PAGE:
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The men of the 31st making the charge were being mowed down like grass, with no hope of any one reaching the crest, so I ordered them to scatter and run back. The fire was such that Captain Dempcy and myself were the only officers who returned, unharmed, of those who left the works for that charge.*

We were not long back within the honeycomb of passages and bomb-proofs near the crater before I received this order from the division commander: "Colonels Sigfried and Thomas, if you have not already done so, you will immediately proceed to take the crest in your front." My command was crowded into the pits, already too full, and were sandwiched, man for man, against the men of the First Division. They were thus partly sheltered from the fire that had reduced them coming up; but their organization was almost lost. I had already sent word to General Burnside by Major James L. Van Buren of his staff, that unless a movement simultaneous with mine was made to the right, to stop the enfilading fire, I thought not a man would live to reach the crest; but that I would try another charge in about ten minutes, and I hoped to be supported. I then directed the commanders of the 23d, 28th, and 29th regiments to get their commands as much together and separated from the others as possible in that time, so that each could have a regimental following, for we were mixed up with white troops and each other to the extent of almost paralyz ing any effort. We managed to make the charge, however, Colonel Bross of the 29th leading. The 31st had been so shattered, was so diminished, so largely without officers, that I got what was left of them out of the way of the charging column as much as possible. This column met the same fate in one respect as the former. As I gave the order, Lieutenant-Colonel John A. Bross, brother of Lieutenant-Governor Bross, of Ohio, taking the flag into his own hands, was the first man to leap from the works into the valley of death below. He had attired himself in full uniform, evidently with the intent of inspiring his men. He had hardly reached the ground outside the works before he fell to rise no more. He was conspicuous and magnificent in his gallantry. The black men followed into the jaws of death, and advanced until met by a charge in force from the Confederate lines.

The report of the Confederate General Bushrod Johnson, to which I have had access, says that the Confederate troops in this charge were the first brigade of Mahone's division, with the 25th and 49th North Carolina and the 26th

*My brigade guidon, which Lieutenant Pennell held when killed, was captured by Private John W. Niles, Company D, 41st Virginia, was stored in Richmond, VOL. XXXIV.—107.

and part of the 17th South Carolina regiments. It was no discredit to what was left of three regiments that they were repulsed by a force like that.

I lost in all 36 officers and 877 men; total, 913. The 23d Regiment entered the charge with 18 officers; it came out with 7. The 28th entered with 11 officers, and came out with 4. The 31st had but 2 officers for duty that night.

The First Brigade worked its way through the crater, and was halted behind the honeycomb of bomb-proofs. Here the 43d charged the intrenchments, capturing a Confederate flag and recapturing a Union stand of colors and a few prisoners. Owing to the crowded condition of the bomb-proofs, it was impossible to get the rest of the brigade on. Too much praise cannot be awarded to the bravery of officers and men; the former fearlessly led, while the latter as fearlessly followed, through a fire hot enough to cause the best troops to falter. But few of the field-officers escaped. Colonel Delevan Bates fell, shot in the face. Major Leeke stood, urging the men on, with the blood gushing from his mouth. Adjutant O'Brien fell, shot through the heart. Captain Wright of the 43d Regiment himself captured a Confederate stand of colors and 5 prisoners, and brought them in. Lieutenant-Colonel Wright with two bullet wounds retained the command of his regiment. Colonel Sigfried concludes his official report thus: "Had it not been for the almost impassable crowd of troops of the other divisions in the crater and intrenchments, Cemetery Hill would have been ours without a falter on the part of my brigade."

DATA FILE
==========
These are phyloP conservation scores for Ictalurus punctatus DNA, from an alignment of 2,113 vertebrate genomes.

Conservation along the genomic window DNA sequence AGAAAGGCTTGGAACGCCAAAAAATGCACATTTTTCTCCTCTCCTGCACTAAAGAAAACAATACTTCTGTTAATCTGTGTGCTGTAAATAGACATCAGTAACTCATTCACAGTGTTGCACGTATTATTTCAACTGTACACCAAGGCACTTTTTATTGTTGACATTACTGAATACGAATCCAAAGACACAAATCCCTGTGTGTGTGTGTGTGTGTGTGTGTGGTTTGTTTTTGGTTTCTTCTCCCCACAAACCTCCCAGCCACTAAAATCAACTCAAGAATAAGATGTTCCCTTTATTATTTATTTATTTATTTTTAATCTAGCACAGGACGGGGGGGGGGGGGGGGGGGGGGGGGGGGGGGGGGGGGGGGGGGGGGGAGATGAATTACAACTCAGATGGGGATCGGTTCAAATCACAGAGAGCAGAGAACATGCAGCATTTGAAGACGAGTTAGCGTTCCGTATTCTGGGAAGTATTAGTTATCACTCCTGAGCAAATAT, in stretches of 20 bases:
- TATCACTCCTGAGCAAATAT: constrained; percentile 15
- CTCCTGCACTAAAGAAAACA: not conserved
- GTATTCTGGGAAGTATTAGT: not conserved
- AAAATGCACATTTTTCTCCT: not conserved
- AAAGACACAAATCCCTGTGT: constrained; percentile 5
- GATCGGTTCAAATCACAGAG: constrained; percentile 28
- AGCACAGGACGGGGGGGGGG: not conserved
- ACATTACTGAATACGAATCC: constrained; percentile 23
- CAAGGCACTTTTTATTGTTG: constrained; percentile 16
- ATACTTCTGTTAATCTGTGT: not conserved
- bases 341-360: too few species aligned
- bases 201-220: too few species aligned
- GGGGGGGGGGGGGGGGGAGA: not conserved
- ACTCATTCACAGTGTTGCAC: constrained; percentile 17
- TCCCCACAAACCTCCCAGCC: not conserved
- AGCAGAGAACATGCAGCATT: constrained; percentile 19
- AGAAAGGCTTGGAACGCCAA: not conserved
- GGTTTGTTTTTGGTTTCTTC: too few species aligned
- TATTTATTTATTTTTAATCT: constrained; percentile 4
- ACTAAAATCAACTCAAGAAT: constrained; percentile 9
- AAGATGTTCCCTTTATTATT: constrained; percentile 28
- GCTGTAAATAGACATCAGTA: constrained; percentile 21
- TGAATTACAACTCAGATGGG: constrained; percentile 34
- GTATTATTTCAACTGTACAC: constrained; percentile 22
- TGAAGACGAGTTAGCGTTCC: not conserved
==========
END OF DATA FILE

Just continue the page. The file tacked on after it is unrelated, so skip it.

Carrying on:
Nor was the giving way a willing movement on the part of the colored troops. One little band, after my second charge was repulsed, defended the intrenchments we had won from the enemy, exhibiting fighting qualities that I never saw surpassed in the war. This handful stood there without the slightest organization of company or regiment, each man for himself, and impelled by his individual instinct, until the enemy's banners waved in their very faces. Then, and not till then, they made a dash for our own lines, and that at my order. Speaking of this stand, General Burnside says in his official report: "But not all of the colored troops retired; some held the pits behind which they had advanced, severely checking the enemy until they were nearly all killed.”

The engagement was over. We not only had been four times cut to pieces, but repulsed. The enemy having retaken their former lines, the troops, black and white, in the crater were and there retaken by our troops when we entered that city on April 3d, 1865, and is now stored in the War Department.— H. G. T.

cut off from our army. Squads there occasionally made a dash for our lines, but as many fell as reached them safely. By direction of officers in the crater the men began a covered-way toward our lines (that is, a deep trench running somewhat diagonally between the two lines with all the dirt thrown toward the enemy's side, so that a man passing along it was almost sheltered from musketry fire). Another, by direction of General Burnside, had been started from our lines to meet it. This was the situation when the enemy made their last charge on the crater. Its inmates had repelled three charges. They were weak, exhausted, and suffering from want of water. They succumbed, and most of them fell into the hands of the enemy. Of this last scene in the battle the Confederate General Bushrod R. Johnson, commanding the opposing forces at that point, says in his official report: